Rear tire replacement: Street Rambler (like Street Strider) outdoor elliptical bike

The Shimano internal hub shifter (Nexus 3 with SL-3S42 bell crank) and roller brake (IM31-R) on my Street Rambler was a new configuration for me (I’ve dealt with standard bike tire changes regularly) and I was slightly concerned about removing and reattaching the cables and connectors for the hub shifter and rollerbrake (and having a functional outdoor elliptical afterward).

I was pleasantly surprised at how straightforward the process was and figured I would share. This post only covers back wheel removal and reassembly. You are on your own for the actual tire/tube replacement (once the rear wheel is removed).

If you dislike changing tires and want something that requires almost no maintenance, have a look at my post on outdoor elliptical bike flat proof (noflat, solid) tire options.

This elliptical is a “Street Rambler” or “StreetRambler” and NOT a “Street Strider.” The Rambler (from what I can tell) is a lower-end, non-branded version of the StreetStrider (and I suspect the components vary). It came from eBay for those interested.

First, gather the required tools (5mm hex key, 10mm combination wrench, 15mm combination wrench, combination pliers). You could likely get by without the pliers if you have 2 10mm wrenches or a decent Philips screw driver.

I also recommend reviewing the manual for the roller brake. Much to my chagrin, there is no quick cable release on this model. This missing feature did not complicate things much though.

Next, I propped the StreetRambler up on its front wheels (resting the elliptical on the ground, supporting itself with the arm bars) - I took care to place support under the left arm (the one with the brake lever) so the brake lever was not engaged against the ground during this project.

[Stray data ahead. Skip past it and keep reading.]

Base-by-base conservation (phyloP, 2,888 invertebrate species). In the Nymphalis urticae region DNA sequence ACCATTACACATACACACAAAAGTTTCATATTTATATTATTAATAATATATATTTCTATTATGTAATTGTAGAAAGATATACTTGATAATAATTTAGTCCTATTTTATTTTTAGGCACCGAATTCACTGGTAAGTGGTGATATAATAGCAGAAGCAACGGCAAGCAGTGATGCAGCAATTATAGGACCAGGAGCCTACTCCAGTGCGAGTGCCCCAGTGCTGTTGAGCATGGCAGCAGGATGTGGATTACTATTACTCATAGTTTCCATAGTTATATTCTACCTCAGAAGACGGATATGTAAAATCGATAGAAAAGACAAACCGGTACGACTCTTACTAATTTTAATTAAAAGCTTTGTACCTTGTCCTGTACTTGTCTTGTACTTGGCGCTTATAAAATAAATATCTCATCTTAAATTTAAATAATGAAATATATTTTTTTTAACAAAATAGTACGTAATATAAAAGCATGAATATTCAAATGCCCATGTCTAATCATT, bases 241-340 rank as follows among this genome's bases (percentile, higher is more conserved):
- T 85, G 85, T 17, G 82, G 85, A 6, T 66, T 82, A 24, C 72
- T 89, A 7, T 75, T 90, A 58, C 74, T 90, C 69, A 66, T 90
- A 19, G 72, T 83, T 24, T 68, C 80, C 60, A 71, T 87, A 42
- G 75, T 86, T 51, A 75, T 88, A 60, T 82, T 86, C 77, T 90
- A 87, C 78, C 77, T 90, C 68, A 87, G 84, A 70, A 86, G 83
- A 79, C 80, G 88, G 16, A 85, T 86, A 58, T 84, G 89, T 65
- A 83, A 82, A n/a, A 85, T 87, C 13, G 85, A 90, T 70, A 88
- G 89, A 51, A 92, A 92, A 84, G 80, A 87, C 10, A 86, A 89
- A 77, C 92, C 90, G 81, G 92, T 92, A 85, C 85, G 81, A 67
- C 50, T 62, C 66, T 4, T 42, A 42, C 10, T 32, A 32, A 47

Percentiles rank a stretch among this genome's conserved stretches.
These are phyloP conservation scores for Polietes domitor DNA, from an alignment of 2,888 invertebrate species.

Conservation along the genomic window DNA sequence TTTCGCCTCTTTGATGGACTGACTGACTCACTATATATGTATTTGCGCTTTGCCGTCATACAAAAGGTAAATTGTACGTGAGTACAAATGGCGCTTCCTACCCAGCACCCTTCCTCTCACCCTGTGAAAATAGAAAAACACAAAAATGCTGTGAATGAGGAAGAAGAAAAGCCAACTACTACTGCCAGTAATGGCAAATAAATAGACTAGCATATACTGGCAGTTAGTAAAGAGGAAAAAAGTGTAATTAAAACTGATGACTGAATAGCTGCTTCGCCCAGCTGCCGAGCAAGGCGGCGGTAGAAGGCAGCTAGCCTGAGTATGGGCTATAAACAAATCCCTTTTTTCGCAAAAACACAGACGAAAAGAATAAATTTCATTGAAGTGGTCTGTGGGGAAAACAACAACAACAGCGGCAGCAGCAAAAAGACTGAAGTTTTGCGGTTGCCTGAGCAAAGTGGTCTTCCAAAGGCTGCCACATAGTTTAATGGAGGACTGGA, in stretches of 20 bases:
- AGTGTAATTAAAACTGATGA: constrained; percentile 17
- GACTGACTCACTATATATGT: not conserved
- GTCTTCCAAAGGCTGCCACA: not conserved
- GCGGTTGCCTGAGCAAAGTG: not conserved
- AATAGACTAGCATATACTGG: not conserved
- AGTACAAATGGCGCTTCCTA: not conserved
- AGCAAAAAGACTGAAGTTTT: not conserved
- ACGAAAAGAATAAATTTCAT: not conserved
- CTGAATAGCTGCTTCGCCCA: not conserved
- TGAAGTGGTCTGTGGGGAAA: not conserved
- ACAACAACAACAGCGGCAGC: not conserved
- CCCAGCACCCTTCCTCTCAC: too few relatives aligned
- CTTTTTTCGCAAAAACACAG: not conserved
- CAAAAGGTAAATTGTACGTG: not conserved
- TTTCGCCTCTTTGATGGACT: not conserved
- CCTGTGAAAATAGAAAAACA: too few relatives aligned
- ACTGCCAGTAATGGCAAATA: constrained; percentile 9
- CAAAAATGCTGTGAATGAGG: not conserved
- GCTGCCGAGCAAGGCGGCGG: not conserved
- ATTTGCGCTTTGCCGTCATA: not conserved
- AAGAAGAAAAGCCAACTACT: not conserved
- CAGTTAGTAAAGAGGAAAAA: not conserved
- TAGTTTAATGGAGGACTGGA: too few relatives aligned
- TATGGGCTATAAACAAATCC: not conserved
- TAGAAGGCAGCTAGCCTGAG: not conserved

Shifter cable (bell crank - SL-3S42) removal

For a dose of self-confidence (a little research suggested this was an easy process), I removed the bell crank from the Nexus 3 hub. Shift the bike into 2nd (middle) gear, then loosen (do not remove) the 5mm bolt near the back of the bell crank and gently slide it off. Easy peasy.

Nexus 3 hub cable removal

Leave the 15 mm nut in place for now - we will return to that shortly.

Roller Brake (and cable) removal

Next, I tacked the roller brake. To remove the cable, you must loosen the 10 mm nut on the brake link (no quick release). The cable feeds through a hole in the bolt. In the image below, I am referring to the nut toward the rear (right) of the assembly. No need to remove the nut entirely - just loosen it enough so the cable can be pulled out through the hole in the bolt to disconnect it. Once removed, the brake link will spring backward.

On to the brake arm and brake arm clip (fixes the brake arm to the frame - the bolt to the left in the image below). Although the bolt has a Philips head, I had no luck with that approach and used the 10 mm wrench and pliers to remove it. Once removed, the brake will spin freely with the rear wheel.

Nexus 3/Inter-M roller brake disconnection

Wheel removal

Lastly, I loosened the 2 x 15 mm nuts on either side of the axel. Again, no need to remove them entirely - just loosen them enough that the rear wheel slides out of the frame (and hold onto it - the tension of the chain tends to pull it out quickly as soon as the nuts are loose enough.

Reassembly and conclusion

At this point, you are looking at a usual tire change. To re-assemble, do the reverse. Just a few basic pointers:

  • When reattaching the brake cable, be sure to pull the brake link back into its original position before fixing the cable in place with the 10 mm nut. Once done, make sure the tension on the brake lever (on the handle bar) is correct (or to your liking) and that the brake works properly.
  • When reattaching the bell , ensure you are still in second (middle) gear and line up the mark on the post between the 2 guide lines on the attachment. Tighten the 5 mm nut to fix the apparatus in position.

That is all. Certainly doable, albeit a little more time consuming than a usual bike tire change. If you have thoughts or other tips, please share.